“Worker education and training will reduce the risk of postharvest contamination. Training for on-farm fruit and vegetable operations is outline in the Produce Safety Rule. With implementation with the Produce Safety Rule, state departments of agriculture and FDA offer on the farm educational inspections. This is a precursor to a regulatory inspection,” states McIntyre.

“Within the rule, there’s an emphasis on worker hygiene, soil, wildlife, animal intrusion, and irrigation water testing.”

“Training is challenging in produce for many factors including the seasonality of the industry and the workers. Worker education and training will reduce the risk of postharvest contamination. Training should include any glove and preventative equipment policies and accurate use, proper handwashing and bathroom use, cleaning and sanitizing tasks, and eating and drinking policies,” explains McIntyre.

“Further training on food safety and the entire quality system of the organization including SOP’s is valuable to harvest operations. Training is needed on all procedures to be conducted.   It’s beneficial to have the worker trained on the process, they demonstrate the process and the actions are audited,” she says.

A training program is one portion of the GMPs internal audits of the system and routine reviews of GMPs, McIntyre explains.

“Not following procedures appropriately may adversely affect the company and human health.  More and more commonly, we are seeing food safety programs expand and become part of the culture of the organization. This includes sharing a vaster perspective with employees.”

Cornell University’s “On-Farm Decision Tree Project: Sanitation and Postharvest Handling—v5,” states that workers are responsible for following the SOPs to properly clean and sanitize food contact surfaces. (7/22/2014, Sample SOP: Cleaning and Sanitizing Surfaces, Tools, and Equipment).

“Farm owners and food safety managers are responsible for training the workers on proper technique, providing necessary resources such as tools, detergents and sanitizers, and making sure the cleaning and sanitizing steps are followed correctly,” it says.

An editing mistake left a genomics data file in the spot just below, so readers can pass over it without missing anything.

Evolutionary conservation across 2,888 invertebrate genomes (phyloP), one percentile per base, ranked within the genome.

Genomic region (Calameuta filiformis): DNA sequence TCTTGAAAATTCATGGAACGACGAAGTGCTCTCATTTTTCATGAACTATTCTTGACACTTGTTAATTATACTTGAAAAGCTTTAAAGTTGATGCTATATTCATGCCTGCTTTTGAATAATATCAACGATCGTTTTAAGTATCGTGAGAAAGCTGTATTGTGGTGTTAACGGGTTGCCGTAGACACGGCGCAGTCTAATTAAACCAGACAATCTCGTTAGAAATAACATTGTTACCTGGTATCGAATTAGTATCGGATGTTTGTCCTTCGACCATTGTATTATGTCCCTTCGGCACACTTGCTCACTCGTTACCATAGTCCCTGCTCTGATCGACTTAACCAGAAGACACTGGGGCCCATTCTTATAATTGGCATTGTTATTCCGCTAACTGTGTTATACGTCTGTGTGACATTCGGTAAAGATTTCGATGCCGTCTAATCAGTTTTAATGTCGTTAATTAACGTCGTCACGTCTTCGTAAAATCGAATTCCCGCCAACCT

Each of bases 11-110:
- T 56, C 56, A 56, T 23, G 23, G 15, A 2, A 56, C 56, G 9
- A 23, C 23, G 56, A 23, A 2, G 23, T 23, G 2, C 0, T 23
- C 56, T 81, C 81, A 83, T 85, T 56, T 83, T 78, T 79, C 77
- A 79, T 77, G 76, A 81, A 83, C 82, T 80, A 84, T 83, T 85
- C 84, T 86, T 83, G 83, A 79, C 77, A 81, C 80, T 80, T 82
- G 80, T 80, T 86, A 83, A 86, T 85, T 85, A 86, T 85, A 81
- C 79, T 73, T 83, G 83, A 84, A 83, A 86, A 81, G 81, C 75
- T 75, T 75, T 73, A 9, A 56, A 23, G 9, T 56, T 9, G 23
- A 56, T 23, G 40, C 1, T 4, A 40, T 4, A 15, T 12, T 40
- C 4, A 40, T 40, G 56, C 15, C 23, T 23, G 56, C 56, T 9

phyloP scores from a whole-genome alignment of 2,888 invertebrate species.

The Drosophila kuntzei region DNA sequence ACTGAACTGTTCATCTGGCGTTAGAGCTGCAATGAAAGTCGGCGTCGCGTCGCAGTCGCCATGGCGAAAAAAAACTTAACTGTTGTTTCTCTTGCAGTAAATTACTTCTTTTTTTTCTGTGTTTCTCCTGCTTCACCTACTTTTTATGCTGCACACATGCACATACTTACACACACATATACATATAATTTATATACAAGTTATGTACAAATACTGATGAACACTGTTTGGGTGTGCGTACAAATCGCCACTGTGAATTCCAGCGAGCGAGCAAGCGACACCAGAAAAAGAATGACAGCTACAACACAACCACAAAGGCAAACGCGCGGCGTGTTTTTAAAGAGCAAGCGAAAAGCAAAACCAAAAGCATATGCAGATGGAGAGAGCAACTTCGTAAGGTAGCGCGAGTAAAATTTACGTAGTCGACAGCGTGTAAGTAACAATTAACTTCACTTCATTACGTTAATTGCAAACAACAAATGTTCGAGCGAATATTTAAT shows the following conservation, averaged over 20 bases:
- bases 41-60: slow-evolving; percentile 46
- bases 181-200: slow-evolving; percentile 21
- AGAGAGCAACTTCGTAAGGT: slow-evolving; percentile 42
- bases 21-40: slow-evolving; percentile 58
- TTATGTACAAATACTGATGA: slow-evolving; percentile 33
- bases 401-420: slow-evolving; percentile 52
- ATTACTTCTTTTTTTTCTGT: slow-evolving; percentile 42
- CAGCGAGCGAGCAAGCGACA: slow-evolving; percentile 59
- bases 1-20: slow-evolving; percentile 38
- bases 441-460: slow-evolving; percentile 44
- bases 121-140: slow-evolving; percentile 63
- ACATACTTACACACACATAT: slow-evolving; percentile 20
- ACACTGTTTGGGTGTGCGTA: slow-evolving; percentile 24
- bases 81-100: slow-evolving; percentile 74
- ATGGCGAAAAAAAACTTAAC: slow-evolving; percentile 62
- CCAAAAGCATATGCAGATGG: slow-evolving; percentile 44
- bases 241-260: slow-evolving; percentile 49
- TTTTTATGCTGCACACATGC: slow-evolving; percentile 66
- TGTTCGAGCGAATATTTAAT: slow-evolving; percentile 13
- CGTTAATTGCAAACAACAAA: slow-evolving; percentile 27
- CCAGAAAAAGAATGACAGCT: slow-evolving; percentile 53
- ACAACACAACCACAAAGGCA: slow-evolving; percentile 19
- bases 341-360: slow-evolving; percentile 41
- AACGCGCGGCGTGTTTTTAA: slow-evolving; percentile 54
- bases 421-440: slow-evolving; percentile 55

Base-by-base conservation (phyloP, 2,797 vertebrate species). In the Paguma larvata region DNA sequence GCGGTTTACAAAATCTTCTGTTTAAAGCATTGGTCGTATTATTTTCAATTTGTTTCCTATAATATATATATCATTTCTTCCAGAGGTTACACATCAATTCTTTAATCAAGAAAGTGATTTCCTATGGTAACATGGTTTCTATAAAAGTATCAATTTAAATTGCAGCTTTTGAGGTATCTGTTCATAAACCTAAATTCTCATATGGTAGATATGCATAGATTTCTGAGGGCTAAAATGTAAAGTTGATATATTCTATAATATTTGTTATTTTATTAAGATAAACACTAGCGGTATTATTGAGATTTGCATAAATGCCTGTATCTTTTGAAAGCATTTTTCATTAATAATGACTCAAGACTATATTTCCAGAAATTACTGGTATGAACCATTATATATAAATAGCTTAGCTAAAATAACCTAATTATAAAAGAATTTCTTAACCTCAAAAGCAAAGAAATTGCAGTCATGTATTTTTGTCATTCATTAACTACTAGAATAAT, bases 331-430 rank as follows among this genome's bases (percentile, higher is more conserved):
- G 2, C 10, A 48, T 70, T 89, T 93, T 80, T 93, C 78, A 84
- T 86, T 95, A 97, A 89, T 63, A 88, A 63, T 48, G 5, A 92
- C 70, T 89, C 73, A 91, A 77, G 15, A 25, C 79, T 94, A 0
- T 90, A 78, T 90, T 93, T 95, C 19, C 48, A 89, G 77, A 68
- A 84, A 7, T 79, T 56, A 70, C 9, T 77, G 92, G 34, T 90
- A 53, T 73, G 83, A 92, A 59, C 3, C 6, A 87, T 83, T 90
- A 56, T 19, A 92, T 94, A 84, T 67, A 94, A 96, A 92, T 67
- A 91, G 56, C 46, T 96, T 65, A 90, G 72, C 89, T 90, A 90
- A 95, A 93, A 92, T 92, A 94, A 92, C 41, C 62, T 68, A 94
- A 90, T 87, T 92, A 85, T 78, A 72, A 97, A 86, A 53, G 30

Proper procedure includes the following, says Cornell:

  1. The surface should be brushed or rinsed to remove visible dirt and debris.
  2. Prepare the detergent.
  3. Apply the prepared detergent solution and scrub the surfaces moving in the direction top to bottom for large pieces of equipment. Detergent should be mixed according to the product instructions.
  4. Rinse the surface with clean water until all soap suds are rinsed away moving in the direction top to bottom for large pieces of equipment.
  5. Prepare the sanitizer.
  6. Apply the prepared sanitizer solution. Allow it to sit for [Enter number of minutes according to product instructions] minutes.
  7. Rinse with clean water.
  8. Let the surface air dry.    

“Water Quality 'infected' water is taken up by the root structure and then into the vascular system of plants. Once it is inside the plant will carry the organism with it throughout its life. Water is critical to all elements of produce; it’s important to know and continually be reassessing the risks including the water sources on the field, runoff from adjacent systems, municipal or well water, applied water, and water within the packaging/processing facility,” says McIntyre.